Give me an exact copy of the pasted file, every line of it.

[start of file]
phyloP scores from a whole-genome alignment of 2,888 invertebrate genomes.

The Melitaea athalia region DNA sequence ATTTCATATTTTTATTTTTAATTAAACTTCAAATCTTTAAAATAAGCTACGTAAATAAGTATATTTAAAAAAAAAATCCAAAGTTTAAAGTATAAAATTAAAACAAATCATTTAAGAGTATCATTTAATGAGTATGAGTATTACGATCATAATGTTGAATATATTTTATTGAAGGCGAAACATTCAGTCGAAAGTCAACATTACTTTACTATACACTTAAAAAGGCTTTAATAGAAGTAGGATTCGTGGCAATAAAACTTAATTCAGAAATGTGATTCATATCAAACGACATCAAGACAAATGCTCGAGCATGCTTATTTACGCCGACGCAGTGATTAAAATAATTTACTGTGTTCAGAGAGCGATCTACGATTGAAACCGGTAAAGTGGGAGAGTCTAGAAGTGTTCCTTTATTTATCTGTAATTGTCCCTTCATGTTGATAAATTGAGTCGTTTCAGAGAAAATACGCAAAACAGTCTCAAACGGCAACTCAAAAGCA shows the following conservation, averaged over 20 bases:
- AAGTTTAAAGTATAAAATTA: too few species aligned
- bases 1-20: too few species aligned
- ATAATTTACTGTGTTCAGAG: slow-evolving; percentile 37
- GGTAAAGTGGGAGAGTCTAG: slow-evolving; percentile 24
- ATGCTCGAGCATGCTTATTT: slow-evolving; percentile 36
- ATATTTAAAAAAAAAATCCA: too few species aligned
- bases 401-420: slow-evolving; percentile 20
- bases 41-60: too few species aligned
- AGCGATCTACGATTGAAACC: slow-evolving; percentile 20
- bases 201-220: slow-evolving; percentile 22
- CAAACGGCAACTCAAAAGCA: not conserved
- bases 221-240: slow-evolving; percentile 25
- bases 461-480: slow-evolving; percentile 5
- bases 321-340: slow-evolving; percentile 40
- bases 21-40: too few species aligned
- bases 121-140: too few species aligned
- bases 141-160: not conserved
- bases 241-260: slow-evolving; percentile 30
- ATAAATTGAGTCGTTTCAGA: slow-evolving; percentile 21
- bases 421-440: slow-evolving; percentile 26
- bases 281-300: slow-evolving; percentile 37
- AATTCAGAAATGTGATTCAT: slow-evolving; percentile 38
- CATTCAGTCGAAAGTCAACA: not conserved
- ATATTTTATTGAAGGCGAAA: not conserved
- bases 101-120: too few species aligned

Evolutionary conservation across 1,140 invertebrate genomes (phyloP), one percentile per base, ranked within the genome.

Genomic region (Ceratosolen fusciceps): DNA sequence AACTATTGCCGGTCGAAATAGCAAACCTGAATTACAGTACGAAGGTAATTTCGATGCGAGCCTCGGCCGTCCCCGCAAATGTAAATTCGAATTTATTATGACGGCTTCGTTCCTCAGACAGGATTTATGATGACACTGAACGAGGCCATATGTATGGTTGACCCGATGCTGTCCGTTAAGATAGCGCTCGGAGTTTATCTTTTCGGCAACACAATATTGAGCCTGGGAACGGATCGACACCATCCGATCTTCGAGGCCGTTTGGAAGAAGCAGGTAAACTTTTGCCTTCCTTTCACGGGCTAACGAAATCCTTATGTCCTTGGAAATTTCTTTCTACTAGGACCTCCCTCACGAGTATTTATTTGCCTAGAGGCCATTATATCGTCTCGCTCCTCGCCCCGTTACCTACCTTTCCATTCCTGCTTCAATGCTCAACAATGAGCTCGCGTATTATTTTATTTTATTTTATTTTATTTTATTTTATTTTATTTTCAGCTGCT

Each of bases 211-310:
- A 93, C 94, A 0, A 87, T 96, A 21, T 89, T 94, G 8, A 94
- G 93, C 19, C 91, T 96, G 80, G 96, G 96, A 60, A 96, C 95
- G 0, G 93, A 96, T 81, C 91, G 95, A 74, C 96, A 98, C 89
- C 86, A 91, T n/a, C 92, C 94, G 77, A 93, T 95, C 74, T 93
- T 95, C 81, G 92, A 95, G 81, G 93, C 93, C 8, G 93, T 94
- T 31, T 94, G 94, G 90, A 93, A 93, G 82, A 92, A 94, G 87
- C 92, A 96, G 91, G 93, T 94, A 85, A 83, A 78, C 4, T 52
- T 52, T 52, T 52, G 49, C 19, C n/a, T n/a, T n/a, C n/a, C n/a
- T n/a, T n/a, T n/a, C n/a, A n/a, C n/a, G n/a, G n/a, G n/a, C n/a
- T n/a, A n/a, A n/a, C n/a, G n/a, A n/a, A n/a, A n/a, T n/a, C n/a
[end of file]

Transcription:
phyloP scores from a whole-genome alignment of 2,888 invertebrate genomes.

The Melitaea athalia region DNA sequence ATTTCATATTTTTATTTTTAATTAAACTTCAAATCTTTAAAATAAGCTACGTAAATAAGTATATTTAAAAAAAAAATCCAAAGTTTAAAGTATAAAATTAAAACAAATCATTTAAGAGTATCATTTAATGAGTATGAGTATTACGATCATAATGTTGAATATATTTTATTGAAGGCGAAACATTCAGTCGAAAGTCAACATTACTTTACTATACACTTAAAAAGGCTTTAATAGAAGTAGGATTCGTGGCAATAAAACTTAATTCAGAAATGTGATTCATATCAAACGACATCAAGACAAATGCTCGAGCATGCTTATTTACGCCGACGCAGTGATTAAAATAATTTACTGTGTTCAGAGAGCGATCTACGATTGAAACCGGTAAAGTGGGAGAGTCTAGAAGTGTTCCTTTATTTATCTGTAATTGTCCCTTCATGTTGATAAATTGAGTCGTTTCAGAGAAAATACGCAAAACAGTCTCAAACGGCAACTCAAAAGCA shows the following conservation, averaged over 20 bases:
- AAGTTTAAAGTATAAAATTA: too few species aligned
- bases 1-20: too few species aligned
- ATAATTTACTGTGTTCAGAG: slow-evolving; percentile 37
- GGTAAAGTGGGAGAGTCTAG: slow-evolving; percentile 24
- ATGCTCGAGCATGCTTATTT: slow-evolving; percentile 36
- ATATTTAAAAAAAAAATCCA: too few species aligned
- bases 401-420: slow-evolving; percentile 20
- bases 41-60: too few species aligned
- AGCGATCTACGATTGAAACC: slow-evolving; percentile 20
- bases 201-220: slow-evolving; percentile 22
- CAAACGGCAACTCAAAAGCA: not conserved
- bases 221-240: slow-evolving; percentile 25
- bases 461-480: slow-evolving; percentile 5
- bases 321-340: slow-evolving; percentile 40
- bases 21-40: too few species aligned
- bases 121-140: too few species aligned
- bases 141-160: not conserved
- bases 241-260: slow-evolving; percentile 30
- ATAAATTGAGTCGTTTCAGA: slow-evolving; percentile 21
- bases 421-440: slow-evolving; percentile 26
- bases 281-300: slow-evolving; percentile 37
- AATTCAGAAATGTGATTCAT: slow-evolving; percentile 38
- CATTCAGTCGAAAGTCAACA: not conserved
- ATATTTTATTGAAGGCGAAA: not conserved
- bases 101-120: too few species aligned

Evolutionary conservation across 1,140 invertebrate genomes (phyloP), one percentile per base, ranked within the genome.

Genomic region (Ceratosolen fusciceps): DNA sequence AACTATTGCCGGTCGAAATAGCAAACCTGAATTACAGTACGAAGGTAATTTCGATGCGAGCCTCGGCCGTCCCCGCAAATGTAAATTCGAATTTATTATGACGGCTTCGTTCCTCAGACAGGATTTATGATGACACTGAACGAGGCCATATGTATGGTTGACCCGATGCTGTCCGTTAAGATAGCGCTCGGAGTTTATCTTTTCGGCAACACAATATTGAGCCTGGGAACGGATCGACACCATCCGATCTTCGAGGCCGTTTGGAAGAAGCAGGTAAACTTTTGCCTTCCTTTCACGGGCTAACGAAATCCTTATGTCCTTGGAAATTTCTTTCTACTAGGACCTCCCTCACGAGTATTTATTTGCCTAGAGGCCATTATATCGTCTCGCTCCTCGCCCCGTTACCTACCTTTCCATTCCTGCTTCAATGCTCAACAATGAGCTCGCGTATTATTTTATTTTATTTTATTTTATTTTATTTTATTTTATTTTCAGCTGCT

Each of bases 211-310:
- A 93, C 94, A 0, A 87, T 96, A 21, T 89, T 94, G 8, A 94
- G 93, C 19, C 91, T 96, G 80, G 96, G 96, A 60, A 96, C 95
- G 0, G 93, A 96, T 81, C 91, G 95, A 74, C 96, A 98, C 89
- C 86, A 91, T n/a, C 92, C 94, G 77, A 93, T 95, C 74, T 93
- T 95, C 81, G 92, A 95, G 81, G 93, C 93, C 8, G 93, T 94
- T 31, T 94, G 94, G 90, A 93, A 93, G 82, A 92, A 94, G 87
- C 92, A 96, G 91, G 93, T 94, A 85, A 83, A 78, C 4, T 52
- T 52, T 52, T 52, G 49, C 19, C n/a, T n/a, T n/a, C n/a, C n/a
- T n/a, T n/a, T n/a, C n/a, A n/a, C n/a, G n/a, G n/a, G n/a, C n/a
- T n/a, A n/a, A n/a, C n/a, G n/a, A n/a, A n/a, A n/a, T n/a, C n/a